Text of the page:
Albert William Stolz

March 30 1904 - January 20, 1996

The Life and Times of Albert W. Stolz

Story by Erdeena (Stolz) Parsons, his daughter written, September 1997


Photo of Albert & Berta Stolz, 1968

I'm writing this account of my Dad's life (Albert Stolz) about 2 years after he passed away with incidents that I remember that he told us. He was a great storyteller, and he had a good memory for past incidents in his life. He was born March 30, l904 in Naponee, Nebraska. He was the second from the youngest child in a family of 8 children--7 boys and 1 girl. When he was 2 years old the family moved from Naponee to Bethune, Colorado. The older boys and their father drove their cattle and moved their possessions in a covered wagon while their mother and the 3 youngest went by train. Everyone told them they'd run into bad weather trying such a move in January. But the weather was dry and good --soon after the move was completed the blizzards came. They considered them-selves very lucky. They bought a farm in the German settlement north of Bethune. More about Bethune on the internet at http://www.nathankramer.com/settle/article/ ( Nathan Kramer's web site.)

When Albert reached school age he went to one-room schools and had many stories to tell of the strict teachers and ornery boys, some of which were really too old to be there but wanted to go to school for the sole purpose of teasing the younger kids and annoying the teacher. The teachers in those days had a hard job, having to do all the custodial work, including building fires in the stove every morning. The teachers boarded with families in the community including the Stolz family. Albert completed the seventh grade in school, then went to work on the family farm. In his eighties he could still recall word-for-word the poems and stories he learned in his youth. He enjoyed singing hymns and ballads with his sister, Alice.

On October 29, l929 he married Bertha Stahlecker. More on Stahlecker relatives at Nathan Kramer web site ( http://www.nathankramer.com/settle/tree/stahl.htm ) They lived on his family farm in Bethune at first--his father had passed away some time before so they shared the big house with his mother. But these were days of the Great Depression and the Dust Bowl on the Great Plains and times were tough. Erdeena was born October 4, l930, and Ivan was born on March 7, l934. Albert and Bertha decided to move away from the blinding dust storms in l934. Bertha was allergic to the dust and was covered with eczema. They came to Loveland in the northern part of the state and found conditions much better. They were not able to get a farm right away, so we lived in town for a time. Albert worked at whatever job he could get. One of the jobs was working for the government WPA projects. He and a crew of men dug the entire basement of the Loveland Community Building (now called the Pulliam Building) with shovels.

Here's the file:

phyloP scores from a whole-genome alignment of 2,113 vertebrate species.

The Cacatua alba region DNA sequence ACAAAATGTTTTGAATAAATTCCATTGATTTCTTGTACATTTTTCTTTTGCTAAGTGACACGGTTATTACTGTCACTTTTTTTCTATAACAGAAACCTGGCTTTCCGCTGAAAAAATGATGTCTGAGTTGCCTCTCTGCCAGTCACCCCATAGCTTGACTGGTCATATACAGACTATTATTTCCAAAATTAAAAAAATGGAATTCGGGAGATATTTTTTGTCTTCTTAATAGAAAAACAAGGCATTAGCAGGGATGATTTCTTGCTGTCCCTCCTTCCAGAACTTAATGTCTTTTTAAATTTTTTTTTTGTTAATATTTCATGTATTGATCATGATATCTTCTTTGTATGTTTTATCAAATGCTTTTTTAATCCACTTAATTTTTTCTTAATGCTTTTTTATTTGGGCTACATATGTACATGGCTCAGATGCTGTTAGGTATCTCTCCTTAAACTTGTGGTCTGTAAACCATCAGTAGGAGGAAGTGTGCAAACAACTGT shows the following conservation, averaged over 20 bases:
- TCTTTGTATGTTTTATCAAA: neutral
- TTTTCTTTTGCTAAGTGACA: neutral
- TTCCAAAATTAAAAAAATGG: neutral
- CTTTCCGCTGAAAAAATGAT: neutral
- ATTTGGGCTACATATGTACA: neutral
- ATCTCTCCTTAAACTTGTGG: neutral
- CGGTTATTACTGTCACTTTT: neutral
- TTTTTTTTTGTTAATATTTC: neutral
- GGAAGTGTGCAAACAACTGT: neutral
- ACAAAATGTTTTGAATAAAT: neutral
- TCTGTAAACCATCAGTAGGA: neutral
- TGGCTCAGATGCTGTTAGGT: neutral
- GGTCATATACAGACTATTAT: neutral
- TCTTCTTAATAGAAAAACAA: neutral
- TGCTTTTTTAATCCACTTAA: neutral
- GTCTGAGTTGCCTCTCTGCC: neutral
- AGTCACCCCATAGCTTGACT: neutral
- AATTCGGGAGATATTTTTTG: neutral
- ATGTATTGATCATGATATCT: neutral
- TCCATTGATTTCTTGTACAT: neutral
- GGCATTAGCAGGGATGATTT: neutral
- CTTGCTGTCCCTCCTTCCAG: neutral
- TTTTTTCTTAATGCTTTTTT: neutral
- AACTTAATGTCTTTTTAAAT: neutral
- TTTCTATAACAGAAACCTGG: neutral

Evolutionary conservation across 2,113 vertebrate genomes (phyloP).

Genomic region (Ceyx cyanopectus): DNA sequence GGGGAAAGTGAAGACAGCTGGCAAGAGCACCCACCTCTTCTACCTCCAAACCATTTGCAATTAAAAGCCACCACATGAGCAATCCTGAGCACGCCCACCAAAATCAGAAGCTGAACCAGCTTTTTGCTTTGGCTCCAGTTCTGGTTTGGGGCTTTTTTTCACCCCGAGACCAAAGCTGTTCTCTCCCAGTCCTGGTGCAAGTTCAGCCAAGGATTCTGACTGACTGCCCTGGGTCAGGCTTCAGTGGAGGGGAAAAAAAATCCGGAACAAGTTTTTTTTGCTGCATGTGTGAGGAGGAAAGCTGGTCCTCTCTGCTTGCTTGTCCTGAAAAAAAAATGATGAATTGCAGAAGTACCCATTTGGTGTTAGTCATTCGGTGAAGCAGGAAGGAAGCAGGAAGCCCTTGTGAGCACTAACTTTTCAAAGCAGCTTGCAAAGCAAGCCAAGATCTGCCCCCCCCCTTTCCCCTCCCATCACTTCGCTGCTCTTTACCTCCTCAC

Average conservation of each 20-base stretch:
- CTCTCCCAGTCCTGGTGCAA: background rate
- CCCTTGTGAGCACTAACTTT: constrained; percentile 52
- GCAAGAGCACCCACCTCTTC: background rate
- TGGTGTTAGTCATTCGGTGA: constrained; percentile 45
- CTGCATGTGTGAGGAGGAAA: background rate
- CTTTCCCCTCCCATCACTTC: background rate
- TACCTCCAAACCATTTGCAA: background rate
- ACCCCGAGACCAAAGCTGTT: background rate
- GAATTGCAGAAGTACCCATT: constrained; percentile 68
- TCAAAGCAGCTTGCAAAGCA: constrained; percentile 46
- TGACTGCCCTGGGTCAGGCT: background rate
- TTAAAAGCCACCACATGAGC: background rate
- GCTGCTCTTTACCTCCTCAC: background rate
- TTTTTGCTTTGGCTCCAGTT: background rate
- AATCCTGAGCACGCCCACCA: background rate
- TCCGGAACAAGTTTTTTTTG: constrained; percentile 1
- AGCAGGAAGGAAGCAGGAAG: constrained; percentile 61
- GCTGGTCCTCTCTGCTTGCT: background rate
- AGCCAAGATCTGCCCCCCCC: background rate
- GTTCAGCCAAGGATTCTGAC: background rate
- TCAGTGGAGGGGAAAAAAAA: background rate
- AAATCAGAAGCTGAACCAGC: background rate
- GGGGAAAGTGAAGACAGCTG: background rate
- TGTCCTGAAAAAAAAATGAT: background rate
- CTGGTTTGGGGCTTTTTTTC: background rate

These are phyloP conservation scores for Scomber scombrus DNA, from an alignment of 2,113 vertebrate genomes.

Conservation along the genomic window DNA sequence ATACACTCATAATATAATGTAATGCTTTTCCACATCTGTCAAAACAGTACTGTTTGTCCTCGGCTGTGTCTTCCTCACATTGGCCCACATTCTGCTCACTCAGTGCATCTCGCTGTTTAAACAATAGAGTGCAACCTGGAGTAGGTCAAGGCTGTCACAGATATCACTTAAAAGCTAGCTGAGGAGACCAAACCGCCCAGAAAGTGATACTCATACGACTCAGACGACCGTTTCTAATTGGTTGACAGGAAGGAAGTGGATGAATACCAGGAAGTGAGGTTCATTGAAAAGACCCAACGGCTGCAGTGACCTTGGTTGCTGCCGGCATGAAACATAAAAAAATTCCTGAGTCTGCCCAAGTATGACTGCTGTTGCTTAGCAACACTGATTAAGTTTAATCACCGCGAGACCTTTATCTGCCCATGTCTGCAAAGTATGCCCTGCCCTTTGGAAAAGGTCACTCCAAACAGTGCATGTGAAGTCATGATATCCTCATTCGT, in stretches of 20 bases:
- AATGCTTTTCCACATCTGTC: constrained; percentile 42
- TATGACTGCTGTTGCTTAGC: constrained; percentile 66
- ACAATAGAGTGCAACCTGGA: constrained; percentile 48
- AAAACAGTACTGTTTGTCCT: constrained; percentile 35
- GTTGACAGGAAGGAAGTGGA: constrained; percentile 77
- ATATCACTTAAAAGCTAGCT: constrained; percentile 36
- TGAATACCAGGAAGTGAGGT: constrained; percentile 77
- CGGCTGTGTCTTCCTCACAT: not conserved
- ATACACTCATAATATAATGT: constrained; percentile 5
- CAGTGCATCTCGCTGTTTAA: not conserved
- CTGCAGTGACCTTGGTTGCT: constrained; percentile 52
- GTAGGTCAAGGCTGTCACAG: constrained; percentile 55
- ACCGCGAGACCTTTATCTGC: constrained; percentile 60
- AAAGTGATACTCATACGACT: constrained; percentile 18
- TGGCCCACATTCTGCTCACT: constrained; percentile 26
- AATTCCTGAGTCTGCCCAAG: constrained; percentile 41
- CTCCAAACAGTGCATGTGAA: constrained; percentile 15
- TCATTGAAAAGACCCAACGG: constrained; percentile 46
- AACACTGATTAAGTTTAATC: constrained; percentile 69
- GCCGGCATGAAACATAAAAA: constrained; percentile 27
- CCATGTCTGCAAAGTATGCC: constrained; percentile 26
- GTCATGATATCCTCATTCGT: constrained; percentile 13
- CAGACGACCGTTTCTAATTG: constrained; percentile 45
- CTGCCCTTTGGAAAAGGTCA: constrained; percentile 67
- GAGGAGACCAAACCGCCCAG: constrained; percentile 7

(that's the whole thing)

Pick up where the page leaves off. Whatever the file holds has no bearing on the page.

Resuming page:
After a time they rented a series of farms around Loveland and Ft. Collins. Albert found the work on an irrigated farm to be different and difficult from the dry-land farming he was used to in Eastern Colorado. They bought a farm north of Loveland in l943 and worked hard to fix it up and raise good crops. They made it a big success with hard work and perseverance.

They milked cows, raised chickens and hogs, and grew many crops, including sugar beets, on their 80 acre farm. Raising sugar beets was very hand-labor intensive in those days--and we, as a family, worked the fields. One person would hoe out some of the beet seedlings in the row leaving a clump of seedlings which the person, crawling on the ground behind, would have to thin out leaving only one seedling in the clump. At harvest time the beets were plowed out of the ground, but then a person had to follow with a hooked knife, pick up the beet with the hook, cut off the tops, and toss into piles. Loveland had a big sugar beet factory. Albert worked one season in this factory where the beets were cooked and refined. It was a hot, smelly job.

They always had a big garden and canned lots of fruits and vegetables. These were kept in a dug-out cellar for coolness. Albert loved to tease the grand-children by telling them that a "boogie man" lived down there. One day Albert was chasing the big bull to get him back into the pen when the bull happened to step on an old fork handle lying on the ground. This fork handle flew up and hit Albert in the shin and broke his leg. The bull got the better of that chase!
They built a new house on the place in l969 and rented out the old house. They lived there until l985 when they moved into a condo in Loveland.

Photo of Albert and Bertha, 1985
They lived in the condo for 11 years and celebrated 66 years of married life before Albert passed away at the age of 91 on January 20, l996 leaving us with many happy memories. Written by daughter, Erdeena Parsons.


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